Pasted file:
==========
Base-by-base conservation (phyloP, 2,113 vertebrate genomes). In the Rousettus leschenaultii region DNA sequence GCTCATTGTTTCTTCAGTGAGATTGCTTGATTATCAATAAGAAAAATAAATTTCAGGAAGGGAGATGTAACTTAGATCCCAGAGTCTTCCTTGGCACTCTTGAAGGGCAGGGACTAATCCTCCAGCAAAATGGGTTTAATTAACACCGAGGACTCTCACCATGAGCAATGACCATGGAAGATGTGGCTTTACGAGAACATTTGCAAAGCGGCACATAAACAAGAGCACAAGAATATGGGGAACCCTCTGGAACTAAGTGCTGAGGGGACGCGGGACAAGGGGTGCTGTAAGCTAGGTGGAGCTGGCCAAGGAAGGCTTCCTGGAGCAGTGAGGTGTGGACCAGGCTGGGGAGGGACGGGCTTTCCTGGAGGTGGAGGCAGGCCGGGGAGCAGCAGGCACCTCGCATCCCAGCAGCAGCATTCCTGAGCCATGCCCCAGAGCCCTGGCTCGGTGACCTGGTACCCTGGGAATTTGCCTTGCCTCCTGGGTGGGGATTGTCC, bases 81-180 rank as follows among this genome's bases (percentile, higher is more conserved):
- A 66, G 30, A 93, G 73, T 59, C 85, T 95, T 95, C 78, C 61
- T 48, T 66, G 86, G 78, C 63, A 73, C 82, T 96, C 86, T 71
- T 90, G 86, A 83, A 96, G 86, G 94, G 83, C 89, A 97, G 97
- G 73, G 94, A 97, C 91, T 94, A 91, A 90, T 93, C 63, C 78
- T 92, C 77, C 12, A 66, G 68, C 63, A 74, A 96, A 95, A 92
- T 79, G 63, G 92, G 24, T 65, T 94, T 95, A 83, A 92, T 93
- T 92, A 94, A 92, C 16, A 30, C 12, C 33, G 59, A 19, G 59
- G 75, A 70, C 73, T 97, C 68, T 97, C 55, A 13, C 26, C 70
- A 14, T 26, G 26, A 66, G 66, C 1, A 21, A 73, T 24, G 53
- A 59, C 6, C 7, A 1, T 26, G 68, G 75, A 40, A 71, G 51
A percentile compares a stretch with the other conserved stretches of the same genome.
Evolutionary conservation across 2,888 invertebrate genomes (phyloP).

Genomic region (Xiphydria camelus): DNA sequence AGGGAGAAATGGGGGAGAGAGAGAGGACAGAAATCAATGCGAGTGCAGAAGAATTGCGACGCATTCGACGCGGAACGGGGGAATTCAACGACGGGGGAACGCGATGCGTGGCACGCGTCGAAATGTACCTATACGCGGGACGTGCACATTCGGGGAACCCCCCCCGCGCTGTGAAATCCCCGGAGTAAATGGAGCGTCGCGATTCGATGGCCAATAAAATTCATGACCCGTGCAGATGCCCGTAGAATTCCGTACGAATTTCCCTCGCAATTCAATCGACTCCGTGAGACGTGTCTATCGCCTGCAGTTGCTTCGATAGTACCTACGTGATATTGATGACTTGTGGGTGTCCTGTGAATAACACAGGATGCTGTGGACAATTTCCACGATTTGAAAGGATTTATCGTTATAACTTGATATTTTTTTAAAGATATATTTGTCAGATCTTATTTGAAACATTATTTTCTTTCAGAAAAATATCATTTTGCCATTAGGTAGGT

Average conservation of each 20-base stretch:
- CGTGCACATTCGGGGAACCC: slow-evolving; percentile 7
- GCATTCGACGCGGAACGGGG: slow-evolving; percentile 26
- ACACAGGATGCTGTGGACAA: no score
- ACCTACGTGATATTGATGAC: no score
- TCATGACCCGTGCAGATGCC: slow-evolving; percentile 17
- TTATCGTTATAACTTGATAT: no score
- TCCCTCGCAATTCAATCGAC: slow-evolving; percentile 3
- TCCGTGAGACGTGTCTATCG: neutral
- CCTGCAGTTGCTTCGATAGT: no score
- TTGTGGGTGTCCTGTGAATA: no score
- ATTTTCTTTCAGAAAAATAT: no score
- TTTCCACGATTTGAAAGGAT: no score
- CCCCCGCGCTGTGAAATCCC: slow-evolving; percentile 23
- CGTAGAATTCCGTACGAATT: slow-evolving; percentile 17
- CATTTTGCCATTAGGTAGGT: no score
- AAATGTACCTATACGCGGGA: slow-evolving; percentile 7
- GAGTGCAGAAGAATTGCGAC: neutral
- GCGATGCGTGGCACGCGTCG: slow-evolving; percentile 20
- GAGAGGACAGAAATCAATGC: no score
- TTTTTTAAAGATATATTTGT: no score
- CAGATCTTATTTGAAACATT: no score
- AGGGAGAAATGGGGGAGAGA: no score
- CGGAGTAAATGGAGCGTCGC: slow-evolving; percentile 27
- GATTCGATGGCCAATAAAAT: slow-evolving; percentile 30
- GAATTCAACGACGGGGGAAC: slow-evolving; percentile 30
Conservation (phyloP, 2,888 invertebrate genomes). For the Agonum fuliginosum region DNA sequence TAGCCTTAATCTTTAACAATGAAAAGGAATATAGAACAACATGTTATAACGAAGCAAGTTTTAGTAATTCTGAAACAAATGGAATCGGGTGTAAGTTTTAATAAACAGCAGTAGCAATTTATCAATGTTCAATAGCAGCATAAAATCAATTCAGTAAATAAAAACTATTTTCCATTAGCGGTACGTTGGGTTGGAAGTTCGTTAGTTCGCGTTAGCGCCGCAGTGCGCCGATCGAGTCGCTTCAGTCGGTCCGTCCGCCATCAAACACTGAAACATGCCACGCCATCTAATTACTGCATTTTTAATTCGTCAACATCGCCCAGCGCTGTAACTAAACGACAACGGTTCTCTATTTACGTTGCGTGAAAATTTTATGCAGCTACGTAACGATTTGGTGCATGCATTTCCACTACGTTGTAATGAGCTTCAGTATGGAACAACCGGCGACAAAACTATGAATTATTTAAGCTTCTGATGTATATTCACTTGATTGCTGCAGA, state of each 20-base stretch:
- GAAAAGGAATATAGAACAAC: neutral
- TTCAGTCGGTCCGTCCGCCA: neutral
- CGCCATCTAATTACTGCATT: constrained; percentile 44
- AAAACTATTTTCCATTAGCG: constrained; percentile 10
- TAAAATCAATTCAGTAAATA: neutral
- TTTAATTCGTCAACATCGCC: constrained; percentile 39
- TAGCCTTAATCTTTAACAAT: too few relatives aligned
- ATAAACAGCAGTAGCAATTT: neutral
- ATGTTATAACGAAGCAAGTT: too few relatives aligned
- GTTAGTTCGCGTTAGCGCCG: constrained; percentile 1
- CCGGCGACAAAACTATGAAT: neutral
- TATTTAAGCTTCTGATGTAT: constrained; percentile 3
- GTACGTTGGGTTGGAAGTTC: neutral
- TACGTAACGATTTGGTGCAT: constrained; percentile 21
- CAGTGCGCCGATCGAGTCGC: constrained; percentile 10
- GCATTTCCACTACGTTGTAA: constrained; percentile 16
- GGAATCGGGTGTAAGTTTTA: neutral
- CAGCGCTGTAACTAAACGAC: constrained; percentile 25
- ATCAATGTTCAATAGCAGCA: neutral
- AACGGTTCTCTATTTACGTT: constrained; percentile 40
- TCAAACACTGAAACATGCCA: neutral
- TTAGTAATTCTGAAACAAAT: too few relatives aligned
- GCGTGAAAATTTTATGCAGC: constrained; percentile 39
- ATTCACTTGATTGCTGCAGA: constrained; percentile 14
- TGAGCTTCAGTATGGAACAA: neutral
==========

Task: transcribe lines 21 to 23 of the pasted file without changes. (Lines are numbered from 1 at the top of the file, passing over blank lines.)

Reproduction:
- TTATCGTTATAACTTGATAT: no score
- TCCCTCGCAATTCAATCGAC: slow-evolving; percentile 3
- TCCGTGAGACGTGTCTATCG: neutral